With the sport continuing to grow apace and enthral audiences more than ever before, ladies Gaelic football continues to go from strength to strength.
As we approach the most exciting portion of the Championship season, here are 10 facts to introduce you to ladies Gaelic football's most iconic county teams and characters.
We begin with the champions...
1) Cork have won every All-Ireland since 2005, except one
The Rebelettes' dominance of the sport is unprecedented; they've also won nine National League titles in the same period. Cork have won four of those All-Ireland finals by a single point (2006 vs Armagh, 2009 vs Dublin, 2013 vs Monaghan, 2014 vs Dublin). The Leesiders have beaten Dublin in three finals since 2009 - the aggregate margin of victory in those three finals being just four points.
2)Cora Staunton made her senior debut at the age of 13
The Mayo icon has won four All-Irelands and three league titles with Mayo since her 1995 debut, winning an All Star on nine occasions throughout her illustrious career. In last year’s Connacht final, she racked up a tally of 1-15. A week later, she scored 9-12 for her club Carnacon in a 15-19 to 1-5 demolition job.
Mayo's Cora Staunton scored 2-10 against Armagh today. Armagh scored 1-13. She drew with them on her own.
— Gavan Casey (@GavanCasey) February 28, 2016
3) Kerry have won the most All-Irelands, but none since 1993
The Kingdom last took home the Brendan Martin Cup in October '93, when they overcame Laois 4-8 to 2-6. That being said, they did also win the Championship in 1982, 1983, 1984, 1985, 1986, 1987, 1988, 1989 and 1990, with their 1976 triumph bringing their total to 11.
4) The 2015 Ladies All-Ireland Football final broke a European attendance record
Last year's ladies football final broke the attendance record for a female sporting event in Europe in 2015, with 31,083 people taking to Croke Park to witness Cork's victory over Dublin. The record had previously been held by the women's FA Cup final between Chelsea and Notts County.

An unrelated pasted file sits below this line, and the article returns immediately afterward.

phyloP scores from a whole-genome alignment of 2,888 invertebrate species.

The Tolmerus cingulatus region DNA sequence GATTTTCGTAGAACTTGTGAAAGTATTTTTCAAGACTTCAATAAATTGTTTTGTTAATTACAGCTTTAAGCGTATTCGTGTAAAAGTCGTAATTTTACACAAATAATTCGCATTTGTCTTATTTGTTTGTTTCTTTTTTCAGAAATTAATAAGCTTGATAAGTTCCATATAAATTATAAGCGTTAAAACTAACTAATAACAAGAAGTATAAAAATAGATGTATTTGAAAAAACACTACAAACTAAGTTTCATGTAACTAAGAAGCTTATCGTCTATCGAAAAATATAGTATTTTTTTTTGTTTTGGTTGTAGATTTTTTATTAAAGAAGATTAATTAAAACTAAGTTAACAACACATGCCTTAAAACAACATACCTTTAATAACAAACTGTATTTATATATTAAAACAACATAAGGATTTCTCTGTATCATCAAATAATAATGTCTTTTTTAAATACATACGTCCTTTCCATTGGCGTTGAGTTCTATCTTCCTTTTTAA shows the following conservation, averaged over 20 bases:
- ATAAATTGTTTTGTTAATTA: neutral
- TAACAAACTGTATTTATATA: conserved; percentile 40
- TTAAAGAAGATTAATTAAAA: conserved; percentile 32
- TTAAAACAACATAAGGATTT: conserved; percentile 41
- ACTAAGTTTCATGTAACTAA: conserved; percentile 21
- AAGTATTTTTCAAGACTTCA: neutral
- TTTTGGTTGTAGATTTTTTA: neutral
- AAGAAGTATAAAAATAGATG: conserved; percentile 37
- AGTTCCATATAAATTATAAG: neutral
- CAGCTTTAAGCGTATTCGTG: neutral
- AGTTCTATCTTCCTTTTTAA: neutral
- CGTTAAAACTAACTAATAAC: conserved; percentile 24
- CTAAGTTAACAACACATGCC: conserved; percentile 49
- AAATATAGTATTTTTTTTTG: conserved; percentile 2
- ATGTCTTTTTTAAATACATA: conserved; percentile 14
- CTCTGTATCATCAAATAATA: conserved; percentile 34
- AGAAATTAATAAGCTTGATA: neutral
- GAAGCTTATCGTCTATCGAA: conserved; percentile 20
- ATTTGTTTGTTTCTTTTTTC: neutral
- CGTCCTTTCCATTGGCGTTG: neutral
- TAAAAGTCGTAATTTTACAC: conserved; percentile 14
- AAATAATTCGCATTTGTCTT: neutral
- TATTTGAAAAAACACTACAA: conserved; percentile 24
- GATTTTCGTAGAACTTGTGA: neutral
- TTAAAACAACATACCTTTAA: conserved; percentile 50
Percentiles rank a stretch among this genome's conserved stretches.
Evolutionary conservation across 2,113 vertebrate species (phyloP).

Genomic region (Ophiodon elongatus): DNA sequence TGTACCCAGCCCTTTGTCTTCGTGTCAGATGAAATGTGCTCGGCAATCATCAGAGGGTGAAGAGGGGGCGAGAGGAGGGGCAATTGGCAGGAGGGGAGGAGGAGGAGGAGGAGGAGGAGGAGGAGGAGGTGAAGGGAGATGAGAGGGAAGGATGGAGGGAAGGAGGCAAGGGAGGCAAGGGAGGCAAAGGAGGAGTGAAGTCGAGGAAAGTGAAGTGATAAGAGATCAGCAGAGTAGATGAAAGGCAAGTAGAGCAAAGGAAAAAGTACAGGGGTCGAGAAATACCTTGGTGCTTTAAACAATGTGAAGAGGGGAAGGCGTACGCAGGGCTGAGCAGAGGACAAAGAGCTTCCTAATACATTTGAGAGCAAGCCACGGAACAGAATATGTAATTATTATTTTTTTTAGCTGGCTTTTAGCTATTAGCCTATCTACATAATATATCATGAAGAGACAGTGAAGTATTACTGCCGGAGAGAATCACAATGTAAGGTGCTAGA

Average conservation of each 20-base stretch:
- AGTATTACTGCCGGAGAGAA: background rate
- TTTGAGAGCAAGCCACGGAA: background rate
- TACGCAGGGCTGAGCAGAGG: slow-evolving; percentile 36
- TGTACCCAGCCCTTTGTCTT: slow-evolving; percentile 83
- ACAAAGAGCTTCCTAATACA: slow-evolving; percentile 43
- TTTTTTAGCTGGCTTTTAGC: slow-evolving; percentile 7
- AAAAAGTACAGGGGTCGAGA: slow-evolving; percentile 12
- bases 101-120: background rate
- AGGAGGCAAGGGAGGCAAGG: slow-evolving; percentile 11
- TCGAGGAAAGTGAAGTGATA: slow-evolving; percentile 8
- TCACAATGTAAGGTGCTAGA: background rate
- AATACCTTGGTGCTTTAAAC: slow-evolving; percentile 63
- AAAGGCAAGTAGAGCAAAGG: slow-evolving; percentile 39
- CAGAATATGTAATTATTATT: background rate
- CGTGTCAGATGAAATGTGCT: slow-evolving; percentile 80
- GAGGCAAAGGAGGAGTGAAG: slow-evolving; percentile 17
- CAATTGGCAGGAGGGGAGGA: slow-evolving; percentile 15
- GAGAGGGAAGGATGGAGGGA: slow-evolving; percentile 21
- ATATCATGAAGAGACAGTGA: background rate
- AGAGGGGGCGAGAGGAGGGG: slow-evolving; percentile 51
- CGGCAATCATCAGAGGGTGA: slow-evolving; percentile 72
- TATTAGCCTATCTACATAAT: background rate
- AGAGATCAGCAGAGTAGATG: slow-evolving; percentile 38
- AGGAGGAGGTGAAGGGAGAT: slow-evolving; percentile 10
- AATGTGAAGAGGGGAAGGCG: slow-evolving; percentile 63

5) Ladies football is considered to be one of the fastest growing female sports in Europe
The sport is played in countries or cities including Belgium, Paris, Munich, Rennes, Maastricht, Copenhagen, Valencia and Madrid. At the turn of the Millennium, Barcelona founded its first ladies Gaelic football team - the Barcelona Gaelettes, who won an Iberian championship in 2013. Their Talinn counterpart - composed entirely of Estonian players - was founded by a woman who discovered the sport whilst living in Pamplona, and set up a club as soon as she returned to her homeland.
6) Viewership for the ladies All-Ireland final has tripled in 10 years
The average audience for the duration of the 2003 All-Ireland final (Mayo v Dublin) was 187,000, representing 21% of all people watching television in the Republic at that time. For the same event in 2013, a record number of viewers watched the TG4 All-Ireland final live on TG4, with over 600,000 tuning in to see Cork win their eighth championship as they overcame Monaghan by a score of 1-10 to 1-9.
7) Waterford absolutely dominated ladies Gaelic football throughout the '90s
Between 1989 and 1998, Déise-based club Ballymacabry won nine All-Ireland Club Championships, with the 1996 triumph of Wexford's Shelmaliers the only blot on their copybook. That Ballymacabry side formed the backbone of a county team which reached nine All-Ireland finals between 1991 and 2000, winning five. Since the turn of the millennium, however, no Waterford team at either club or county level has reached an All-Ireland final.
8) A 1969 charity fixture between Clonmel Post Office and the County Council kick-started the sport's pouplarity
Seamus Aheame of the Dungarvan Gala Festival committee organised a tournament in June 1968 which drew a huge attendance, and so the following summer, the Clonmel Nationalist carried a notice of a ladies Gaelic football match on the lOth Jul:
Followers of football will be able to see a novel attraction at the Clonmel Sportsfield tonight (Thursday) at 8.30 p.m.
A Ladies Football match between the staff of Clonmel Post Office and the County Council office has been arranged, admission will be 1/- and the proceeds will go to the Biafra Relief Fund.
The standard while to may not approach that of the Kerry mens team will prove an attraction in more ways than one. Some fine entertainment should be provided and the public is asked to support a very worthy cause.
9) The first ever ladies All-Ireland final took place as recently as 1974
The Evening Press the following Saturday carried the headline "Make way for that other All Ireland", with Liam Kelly writing:
Move over Heffo’s Army, the girls of Offaly and Tipperary are after that All Ireland Football crown. But the Dubs need have no fear. The girls have their own All Ireland Championship to play for, so there.
10) The Ladies Gaelic Football Association introduced their own Hall of Fame 10 years before the GAA followed suit
The GAA's Hall Of Fame opened in the Cusack Stand in 2013. The LGFA began their own Hall of Fame in 2003, when the late Tom Dowd of Cavan - himself a former inter-county player and LGFA president - became the first inductee. Last year it was Abby Brady who joined her fellow Brefni native in the hall.